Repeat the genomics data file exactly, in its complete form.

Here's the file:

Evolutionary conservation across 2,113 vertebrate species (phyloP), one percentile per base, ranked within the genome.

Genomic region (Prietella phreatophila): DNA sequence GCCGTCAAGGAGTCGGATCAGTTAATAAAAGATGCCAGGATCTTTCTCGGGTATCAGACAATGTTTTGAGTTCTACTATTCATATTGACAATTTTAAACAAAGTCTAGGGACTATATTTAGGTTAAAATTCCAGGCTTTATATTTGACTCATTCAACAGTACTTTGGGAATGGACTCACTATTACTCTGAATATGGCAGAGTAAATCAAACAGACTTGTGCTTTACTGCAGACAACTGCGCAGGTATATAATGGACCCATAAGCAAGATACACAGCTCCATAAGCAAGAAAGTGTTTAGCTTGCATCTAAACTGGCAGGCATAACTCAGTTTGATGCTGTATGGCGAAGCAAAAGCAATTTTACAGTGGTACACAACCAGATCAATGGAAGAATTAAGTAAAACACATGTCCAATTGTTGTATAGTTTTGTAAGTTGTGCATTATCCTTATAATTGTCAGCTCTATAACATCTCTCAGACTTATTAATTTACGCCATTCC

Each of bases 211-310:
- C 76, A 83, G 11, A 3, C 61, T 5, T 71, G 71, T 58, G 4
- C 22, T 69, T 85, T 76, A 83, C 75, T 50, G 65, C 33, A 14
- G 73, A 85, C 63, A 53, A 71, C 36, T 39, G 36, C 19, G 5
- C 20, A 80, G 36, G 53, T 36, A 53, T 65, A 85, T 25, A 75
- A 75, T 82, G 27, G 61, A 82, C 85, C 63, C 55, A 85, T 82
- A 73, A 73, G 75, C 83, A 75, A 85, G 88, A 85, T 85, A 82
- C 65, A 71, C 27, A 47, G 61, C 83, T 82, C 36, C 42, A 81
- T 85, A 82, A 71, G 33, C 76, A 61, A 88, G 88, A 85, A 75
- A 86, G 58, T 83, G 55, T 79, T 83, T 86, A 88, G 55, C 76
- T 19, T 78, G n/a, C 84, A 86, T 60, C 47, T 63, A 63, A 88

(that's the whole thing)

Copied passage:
Evolutionary conservation across 2,113 vertebrate species (phyloP), one percentile per base, ranked within the genome.

Genomic region (Prietella phreatophila): DNA sequence GCCGTCAAGGAGTCGGATCAGTTAATAAAAGATGCCAGGATCTTTCTCGGGTATCAGACAATGTTTTGAGTTCTACTATTCATATTGACAATTTTAAACAAAGTCTAGGGACTATATTTAGGTTAAAATTCCAGGCTTTATATTTGACTCATTCAACAGTACTTTGGGAATGGACTCACTATTACTCTGAATATGGCAGAGTAAATCAAACAGACTTGTGCTTTACTGCAGACAACTGCGCAGGTATATAATGGACCCATAAGCAAGATACACAGCTCCATAAGCAAGAAAGTGTTTAGCTTGCATCTAAACTGGCAGGCATAACTCAGTTTGATGCTGTATGGCGAAGCAAAAGCAATTTTACAGTGGTACACAACCAGATCAATGGAAGAATTAAGTAAAACACATGTCCAATTGTTGTATAGTTTTGTAAGTTGTGCATTATCCTTATAATTGTCAGCTCTATAACATCTCTCAGACTTATTAATTTACGCCATTCC

Each of bases 211-310:
- C 76, A 83, G 11, A 3, C 61, T 5, T 71, G 71, T 58, G 4
- C 22, T 69, T 85, T 76, A 83, C 75, T 50, G 65, C 33, A 14
- G 73, A 85, C 63, A 53, A 71, C 36, T 39, G 36, C 19, G 5
- C 20, A 80, G 36, G 53, T 36, A 53, T 65, A 85, T 25, A 75
- A 75, T 82, G 27, G 61, A 82, C 85, C 63, C 55, A 85, T 82
- A 73, A 73, G 75, C 83, A 75, A 85, G 88, A 85, T 85, A 82
- C 65, A 71, C 27, A 47, G 61, C 83, T 82, C 36, C 42, A 81
- T 85, A 82, A 71, G 33, C 76, A 61, A 88, G 88, A 85, A 75
- A 86, G 58, T 83, G 55, T 79, T 83, T 86, A 88, G 55, C 76
- T 19, T 78, G n/a, C 84, A 86, T 60, C 47, T 63, A 63, A 88